Family Visits and Memories

Hi folks! Things have gotten a little scary lately. I’ve been having more seizures. My wife, Alex, is helping me with this blog post.

Last week I had a few more intense seizures than I’ve had before. I came close to losing consciousness and felt very strange, like I couldn’t stop remembering names of lots of people I didn’t know. It reminded me of the first seizure I ever had, which was what sent me to the ER and led to my diagnosis. My doctors have had to give me a lot of medicine to prevent seizures from happening.

After a seizure on Friday, my head hurt a LOT and I got very nauseous. I went to the Haven Hospice inpatient care center for a night, and it was nice, but it wasn’t home. Belmont visited me, but she started barking at my nurse, so she had to go home again. We were all surprised because she usually loves people.

Belmont cooperated for about five minutes.

Some good things have happened recently, though. Alex and I celebrated the ninth anniversary since our first date on February 21. We got a head start on anniversary celebrations by going to a dance on Valentine’s Day. We participated in a group swing dance lesson, but I’m not sure anything stuck. We still had fun and got to get some nice new clothes.

Fresh duds! Love the heart lights.

Special Agent Cooper has been making me laugh a lot. He’s a great dog. I’m really glad we got him.

Silly dawg, good buddy ^_^

My family has been staying with me since Saturday. My parents, Alex’s parents, my sister and her husband, and Alex’s brother are staying at the house as much as they can. My hospice nurse let us know that the changes happening to me right now mean¬†that the end is approaching, and I understand what’s happening. I can tell that I feel strange, and I sleep a lot. Everyone is helping me get food I like (Leonardo’s pizza!), playing board games with me, and watching videos together. Last night we had a huge family dinner and shared a lot of memories about funny things like when Alex’s dad lit the roof of their shed on fire and every single neighbor called the fire department. Our parents talked about how they met. Justin liked the stories about things catching on fire.

I’m enjoying my time with family and my dogs. My cousin, Carson, is visiting with me today. His son drew me an awesome picture of BB-8 from Star Wars because I gave him a BB-8 toy last time they visited. I really like giving him gifts. My dad often plays with the toys I get for Carson’s son, and I have to tell him not to break them.

I catch a quick nap while Carson catches up with the dogs.

Another good thing has been happening lately. Lots of back and foot rubs ūüôā

Mom is great at foot rubs, and dad can get a vice grip on my shoulders.

Post surgery craziness

Soon after my surgery, things started to go really bad for me. The craziness extended out a couple weeks due to delayed communication from my doc.¬†My pain level began increasing greatly, but when I reported it it, I didn’t get an appointment ‚ÄĒ¬†just advice to take Tylenol. The pain continued. As the¬†pain got worse¬†and other symptoms cropped¬†up, we tried to get help and seen by the doc, but they just kept telling us to go to the ER. I feel like I wouldn’t have ended up in the ER if my doc had taken me seriously and seen me earlier.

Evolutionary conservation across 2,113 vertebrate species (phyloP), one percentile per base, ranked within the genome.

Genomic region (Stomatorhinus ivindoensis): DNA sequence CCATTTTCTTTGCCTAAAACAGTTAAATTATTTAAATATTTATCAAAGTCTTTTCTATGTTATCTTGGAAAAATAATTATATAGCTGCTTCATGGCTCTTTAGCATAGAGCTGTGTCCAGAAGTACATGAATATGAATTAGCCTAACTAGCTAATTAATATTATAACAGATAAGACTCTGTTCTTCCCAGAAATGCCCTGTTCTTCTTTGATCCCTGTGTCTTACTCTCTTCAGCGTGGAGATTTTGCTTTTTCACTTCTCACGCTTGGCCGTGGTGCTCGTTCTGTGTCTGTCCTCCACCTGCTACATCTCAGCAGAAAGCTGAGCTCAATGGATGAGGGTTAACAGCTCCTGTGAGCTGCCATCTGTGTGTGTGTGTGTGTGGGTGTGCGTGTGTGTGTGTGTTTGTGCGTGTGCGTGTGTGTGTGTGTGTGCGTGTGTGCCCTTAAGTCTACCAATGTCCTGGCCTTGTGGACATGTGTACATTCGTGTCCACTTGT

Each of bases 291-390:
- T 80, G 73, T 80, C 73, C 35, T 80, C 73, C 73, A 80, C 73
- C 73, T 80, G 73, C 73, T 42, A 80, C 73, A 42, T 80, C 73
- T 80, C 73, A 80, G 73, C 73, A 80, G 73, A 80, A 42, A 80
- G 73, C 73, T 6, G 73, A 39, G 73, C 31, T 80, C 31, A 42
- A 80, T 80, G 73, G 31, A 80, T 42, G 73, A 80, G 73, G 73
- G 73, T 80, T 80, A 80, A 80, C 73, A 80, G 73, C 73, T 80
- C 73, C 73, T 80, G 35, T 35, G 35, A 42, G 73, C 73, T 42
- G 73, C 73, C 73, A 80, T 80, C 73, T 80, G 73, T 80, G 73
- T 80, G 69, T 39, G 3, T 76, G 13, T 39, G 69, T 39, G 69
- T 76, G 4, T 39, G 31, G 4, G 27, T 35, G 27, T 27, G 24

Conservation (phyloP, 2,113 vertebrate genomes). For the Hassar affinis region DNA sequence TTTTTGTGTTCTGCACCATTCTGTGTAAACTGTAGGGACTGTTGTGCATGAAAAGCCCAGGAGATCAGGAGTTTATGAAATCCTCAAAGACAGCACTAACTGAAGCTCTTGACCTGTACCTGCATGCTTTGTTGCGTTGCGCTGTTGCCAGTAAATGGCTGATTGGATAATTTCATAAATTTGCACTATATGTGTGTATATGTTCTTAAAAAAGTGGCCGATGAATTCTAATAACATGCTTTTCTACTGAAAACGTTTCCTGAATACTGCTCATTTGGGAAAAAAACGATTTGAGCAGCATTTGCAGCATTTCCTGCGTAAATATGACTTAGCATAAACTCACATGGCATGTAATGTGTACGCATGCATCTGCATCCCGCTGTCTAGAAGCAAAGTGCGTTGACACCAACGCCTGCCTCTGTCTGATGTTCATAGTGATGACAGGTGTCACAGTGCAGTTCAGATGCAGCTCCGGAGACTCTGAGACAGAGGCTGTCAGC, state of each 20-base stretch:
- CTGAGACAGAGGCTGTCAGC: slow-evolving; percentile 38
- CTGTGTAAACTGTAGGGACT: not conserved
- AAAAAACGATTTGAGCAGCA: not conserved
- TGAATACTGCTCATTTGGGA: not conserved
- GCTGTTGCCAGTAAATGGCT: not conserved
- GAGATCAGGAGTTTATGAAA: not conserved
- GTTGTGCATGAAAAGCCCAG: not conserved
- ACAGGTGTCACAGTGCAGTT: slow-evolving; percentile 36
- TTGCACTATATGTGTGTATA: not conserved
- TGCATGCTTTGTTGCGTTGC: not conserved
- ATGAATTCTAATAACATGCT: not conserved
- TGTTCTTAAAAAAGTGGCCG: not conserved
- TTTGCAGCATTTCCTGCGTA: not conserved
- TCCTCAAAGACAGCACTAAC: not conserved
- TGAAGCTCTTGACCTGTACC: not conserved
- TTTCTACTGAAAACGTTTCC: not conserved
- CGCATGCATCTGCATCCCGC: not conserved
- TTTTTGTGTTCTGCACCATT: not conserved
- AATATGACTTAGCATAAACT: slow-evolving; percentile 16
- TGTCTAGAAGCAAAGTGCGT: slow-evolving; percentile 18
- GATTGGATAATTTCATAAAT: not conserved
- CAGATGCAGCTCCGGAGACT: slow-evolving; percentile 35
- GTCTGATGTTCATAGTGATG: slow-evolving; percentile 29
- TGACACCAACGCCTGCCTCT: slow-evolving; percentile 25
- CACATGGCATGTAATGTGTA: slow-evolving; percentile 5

During this time Haven Hospice nurses were being proactive and coming out to our place to help manage the pain as well as keeping an eye on me. I began using wrong words (expected for problems in the area of my brain that had the surgery), as well as not remembering memories. Apparently I even forgot about what a bathroom was and tried to pee in the closet.

My pain and other symptoms got so bad that I ended up in the ER and was admitted to the hospital. I was barely there mentally during the first part of my hospital visit. An MRI showed¬†that I had really bad brain swelling at the surgical site, and I was really lucky and had¬†pneumonia, too. Due to the swelling I was having symptoms kind of like I’ll get when the cancer grows back in that part of my brain. It was initially terrifying to me because I was being asked basic questions like “What year was it?” and “Where are you right now?” and I couldn’t answer. Even though I was having cognitive issues, I was aware that I couldn’t answer and saw the looks on the nurses’ faces. I felt like my disorientation would mean I’d have no say over how I’d be treated. I felt like an object. The people who gave me initial care in the hospital seemed to ignore me like I wasn’t aware. I felt like they didn’t take into consideration my pain when they’d move me around and stuff. It’s a big leap to conclude that just because I couldn’t answer certain questions meant¬†I was unaware of what was happening and what people were saying.

Eventually when I was able to communicate better and had some great nurses, the hospital experience became less scary. One of my favorite docs made his way to visit and really pushed the release schedule forward, which I appreciated greatly. He also came up with a plan for helping keep me out of the ER in similar situations in the future. I was eventually moved out of ICU to a level where dogs are allowed to visit. I was super happy about this. Our dog Wicket got brave enough to visit me and I was much happier. Within an hour or two of his arrival I was let out of the hospital.

Wicket may have been more scared of the hospital than me, poor guy.

Wicket may have been more scared of the hospital than me, poor guy.


After arriving home I was feeling pretty scared of the hospital, and of how the swelling messed with me. It took me a few days to get over being afraid. I’m hoping for a loooooonnnnngggg break from the ER and hospital ^_^.

Surgery Two Complete


Me in the surgery ready room.


So my very recent surgery to remove two new tumors was successfully completed. The tumors grew in almost the same exact place as the original one did last year. The surgeons were able to cut through my existing scar and also use my existing craniotomy location; they just unscrewed the plate and then put it back when they were finished. After waking up I was notified that the tumors have been removed and had good margins. The results of this surgery may not be as successful as the first one because I am no long able to go through radiation and chemotherapy. A body can only take so much.

Recovery from this surgery should take an¬†average of 4-6 weeks. I’m hoping for quick pain reduction and an easier time rehabilitating my jaw muscles. The docs had to cut through my jaw muscles again, but they were atrophied as a result of the first surgery, so I might not have to struggle so much with that aspect this time around. So I might be able to eat sandwiches again soon!